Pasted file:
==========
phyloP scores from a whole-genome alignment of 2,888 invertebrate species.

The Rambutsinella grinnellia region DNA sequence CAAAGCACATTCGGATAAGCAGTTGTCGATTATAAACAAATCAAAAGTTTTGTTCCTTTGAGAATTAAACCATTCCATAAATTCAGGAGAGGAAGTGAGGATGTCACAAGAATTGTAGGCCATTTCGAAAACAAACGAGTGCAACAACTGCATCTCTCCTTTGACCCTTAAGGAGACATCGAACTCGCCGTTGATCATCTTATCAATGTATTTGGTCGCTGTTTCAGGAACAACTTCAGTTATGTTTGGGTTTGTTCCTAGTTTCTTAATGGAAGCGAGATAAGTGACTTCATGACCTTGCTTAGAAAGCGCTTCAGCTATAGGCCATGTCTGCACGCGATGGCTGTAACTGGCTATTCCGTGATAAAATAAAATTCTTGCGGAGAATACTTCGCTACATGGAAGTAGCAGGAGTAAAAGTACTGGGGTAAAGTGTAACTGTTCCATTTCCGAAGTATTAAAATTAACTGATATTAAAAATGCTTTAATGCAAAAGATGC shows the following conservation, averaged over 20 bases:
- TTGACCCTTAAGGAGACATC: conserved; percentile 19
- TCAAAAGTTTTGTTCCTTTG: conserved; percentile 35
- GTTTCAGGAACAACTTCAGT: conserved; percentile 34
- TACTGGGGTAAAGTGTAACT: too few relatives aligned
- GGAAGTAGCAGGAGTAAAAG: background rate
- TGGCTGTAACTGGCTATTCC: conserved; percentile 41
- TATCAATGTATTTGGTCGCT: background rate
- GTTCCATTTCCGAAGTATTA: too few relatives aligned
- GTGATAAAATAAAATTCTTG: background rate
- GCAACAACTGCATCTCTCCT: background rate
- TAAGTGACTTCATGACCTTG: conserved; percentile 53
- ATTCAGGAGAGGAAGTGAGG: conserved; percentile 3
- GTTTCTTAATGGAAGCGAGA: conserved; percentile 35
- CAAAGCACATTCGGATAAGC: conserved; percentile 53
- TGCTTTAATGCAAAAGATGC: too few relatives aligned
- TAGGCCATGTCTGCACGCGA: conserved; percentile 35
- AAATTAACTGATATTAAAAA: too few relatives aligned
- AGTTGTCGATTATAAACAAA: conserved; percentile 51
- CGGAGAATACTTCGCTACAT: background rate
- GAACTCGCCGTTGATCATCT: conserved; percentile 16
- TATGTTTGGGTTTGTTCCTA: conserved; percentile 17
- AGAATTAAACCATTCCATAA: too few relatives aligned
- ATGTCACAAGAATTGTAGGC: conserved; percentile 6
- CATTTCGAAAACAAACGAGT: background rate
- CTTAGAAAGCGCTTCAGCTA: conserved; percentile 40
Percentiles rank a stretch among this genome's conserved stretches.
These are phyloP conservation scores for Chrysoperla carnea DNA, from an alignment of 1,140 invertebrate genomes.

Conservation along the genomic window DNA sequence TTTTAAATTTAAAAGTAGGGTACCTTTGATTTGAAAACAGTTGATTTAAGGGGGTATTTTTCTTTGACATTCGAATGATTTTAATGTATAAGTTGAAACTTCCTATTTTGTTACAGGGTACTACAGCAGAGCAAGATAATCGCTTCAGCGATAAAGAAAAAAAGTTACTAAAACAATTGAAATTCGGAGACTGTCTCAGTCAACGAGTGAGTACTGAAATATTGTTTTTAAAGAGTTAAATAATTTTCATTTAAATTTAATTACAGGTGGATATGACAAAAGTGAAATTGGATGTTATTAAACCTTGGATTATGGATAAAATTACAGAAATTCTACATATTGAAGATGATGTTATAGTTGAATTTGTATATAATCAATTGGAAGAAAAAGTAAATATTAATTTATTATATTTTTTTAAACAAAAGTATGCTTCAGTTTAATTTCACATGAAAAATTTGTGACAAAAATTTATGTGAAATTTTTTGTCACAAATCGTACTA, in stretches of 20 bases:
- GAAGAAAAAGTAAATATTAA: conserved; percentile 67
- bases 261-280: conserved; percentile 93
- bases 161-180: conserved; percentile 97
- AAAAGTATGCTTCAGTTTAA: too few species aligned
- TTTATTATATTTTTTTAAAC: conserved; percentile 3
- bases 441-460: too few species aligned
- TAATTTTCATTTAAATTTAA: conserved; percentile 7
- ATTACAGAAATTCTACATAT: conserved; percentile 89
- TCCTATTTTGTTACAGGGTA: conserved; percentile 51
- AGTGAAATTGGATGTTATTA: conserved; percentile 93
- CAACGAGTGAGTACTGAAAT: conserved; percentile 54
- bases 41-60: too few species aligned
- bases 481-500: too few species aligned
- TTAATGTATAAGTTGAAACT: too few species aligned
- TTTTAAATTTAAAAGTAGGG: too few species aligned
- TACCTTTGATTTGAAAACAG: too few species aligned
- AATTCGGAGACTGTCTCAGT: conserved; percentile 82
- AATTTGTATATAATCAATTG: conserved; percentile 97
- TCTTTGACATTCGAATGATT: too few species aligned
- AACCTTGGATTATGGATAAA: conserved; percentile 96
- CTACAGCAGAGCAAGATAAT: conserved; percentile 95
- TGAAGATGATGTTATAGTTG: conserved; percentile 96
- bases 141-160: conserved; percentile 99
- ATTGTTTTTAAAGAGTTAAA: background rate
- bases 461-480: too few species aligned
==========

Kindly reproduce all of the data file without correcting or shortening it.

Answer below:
phyloP scores from a whole-genome alignment of 2,888 invertebrate species.

The Rambutsinella grinnellia region DNA sequence CAAAGCACATTCGGATAAGCAGTTGTCGATTATAAACAAATCAAAAGTTTTGTTCCTTTGAGAATTAAACCATTCCATAAATTCAGGAGAGGAAGTGAGGATGTCACAAGAATTGTAGGCCATTTCGAAAACAAACGAGTGCAACAACTGCATCTCTCCTTTGACCCTTAAGGAGACATCGAACTCGCCGTTGATCATCTTATCAATGTATTTGGTCGCTGTTTCAGGAACAACTTCAGTTATGTTTGGGTTTGTTCCTAGTTTCTTAATGGAAGCGAGATAAGTGACTTCATGACCTTGCTTAGAAAGCGCTTCAGCTATAGGCCATGTCTGCACGCGATGGCTGTAACTGGCTATTCCGTGATAAAATAAAATTCTTGCGGAGAATACTTCGCTACATGGAAGTAGCAGGAGTAAAAGTACTGGGGTAAAGTGTAACTGTTCCATTTCCGAAGTATTAAAATTAACTGATATTAAAAATGCTTTAATGCAAAAGATGC shows the following conservation, averaged over 20 bases:
- TTGACCCTTAAGGAGACATC: conserved; percentile 19
- TCAAAAGTTTTGTTCCTTTG: conserved; percentile 35
- GTTTCAGGAACAACTTCAGT: conserved; percentile 34
- TACTGGGGTAAAGTGTAACT: too few relatives aligned
- GGAAGTAGCAGGAGTAAAAG: background rate
- TGGCTGTAACTGGCTATTCC: conserved; percentile 41
- TATCAATGTATTTGGTCGCT: background rate
- GTTCCATTTCCGAAGTATTA: too few relatives aligned
- GTGATAAAATAAAATTCTTG: background rate
- GCAACAACTGCATCTCTCCT: background rate
- TAAGTGACTTCATGACCTTG: conserved; percentile 53
- ATTCAGGAGAGGAAGTGAGG: conserved; percentile 3
- GTTTCTTAATGGAAGCGAGA: conserved; percentile 35
- CAAAGCACATTCGGATAAGC: conserved; percentile 53
- TGCTTTAATGCAAAAGATGC: too few relatives aligned
- TAGGCCATGTCTGCACGCGA: conserved; percentile 35
- AAATTAACTGATATTAAAAA: too few relatives aligned
- AGTTGTCGATTATAAACAAA: conserved; percentile 51
- CGGAGAATACTTCGCTACAT: background rate
- GAACTCGCCGTTGATCATCT: conserved; percentile 16
- TATGTTTGGGTTTGTTCCTA: conserved; percentile 17
- AGAATTAAACCATTCCATAA: too few relatives aligned
- ATGTCACAAGAATTGTAGGC: conserved; percentile 6
- CATTTCGAAAACAAACGAGT: background rate
- CTTAGAAAGCGCTTCAGCTA: conserved; percentile 40
Percentiles rank a stretch among this genome's conserved stretches.
These are phyloP conservation scores for Chrysoperla carnea DNA, from an alignment of 1,140 invertebrate genomes.

Conservation along the genomic window DNA sequence TTTTAAATTTAAAAGTAGGGTACCTTTGATTTGAAAACAGTTGATTTAAGGGGGTATTTTTCTTTGACATTCGAATGATTTTAATGTATAAGTTGAAACTTCCTATTTTGTTACAGGGTACTACAGCAGAGCAAGATAATCGCTTCAGCGATAAAGAAAAAAAGTTACTAAAACAATTGAAATTCGGAGACTGTCTCAGTCAACGAGTGAGTACTGAAATATTGTTTTTAAAGAGTTAAATAATTTTCATTTAAATTTAATTACAGGTGGATATGACAAAAGTGAAATTGGATGTTATTAAACCTTGGATTATGGATAAAATTACAGAAATTCTACATATTGAAGATGATGTTATAGTTGAATTTGTATATAATCAATTGGAAGAAAAAGTAAATATTAATTTATTATATTTTTTTAAACAAAAGTATGCTTCAGTTTAATTTCACATGAAAAATTTGTGACAAAAATTTATGTGAAATTTTTTGTCACAAATCGTACTA, in stretches of 20 bases:
- GAAGAAAAAGTAAATATTAA: conserved; percentile 67
- bases 261-280: conserved; percentile 93
- bases 161-180: conserved; percentile 97
- AAAAGTATGCTTCAGTTTAA: too few species aligned
- TTTATTATATTTTTTTAAAC: conserved; percentile 3
- bases 441-460: too few species aligned
- TAATTTTCATTTAAATTTAA: conserved; percentile 7
- ATTACAGAAATTCTACATAT: conserved; percentile 89
- TCCTATTTTGTTACAGGGTA: conserved; percentile 51
- AGTGAAATTGGATGTTATTA: conserved; percentile 93
- CAACGAGTGAGTACTGAAAT: conserved; percentile 54
- bases 41-60: too few species aligned
- bases 481-500: too few species aligned
- TTAATGTATAAGTTGAAACT: too few species aligned
- TTTTAAATTTAAAAGTAGGG: too few species aligned
- TACCTTTGATTTGAAAACAG: too few species aligned
- AATTCGGAGACTGTCTCAGT: conserved; percentile 82
- AATTTGTATATAATCAATTG: conserved; percentile 97
- TCTTTGACATTCGAATGATT: too few species aligned
- AACCTTGGATTATGGATAAA: conserved; percentile 96
- CTACAGCAGAGCAAGATAAT: conserved; percentile 95
- TGAAGATGATGTTATAGTTG: conserved; percentile 96
- bases 141-160: conserved; percentile 99
- ATTGTTTTTAAAGAGTTAAA: background rate
- bases 461-480: too few species aligned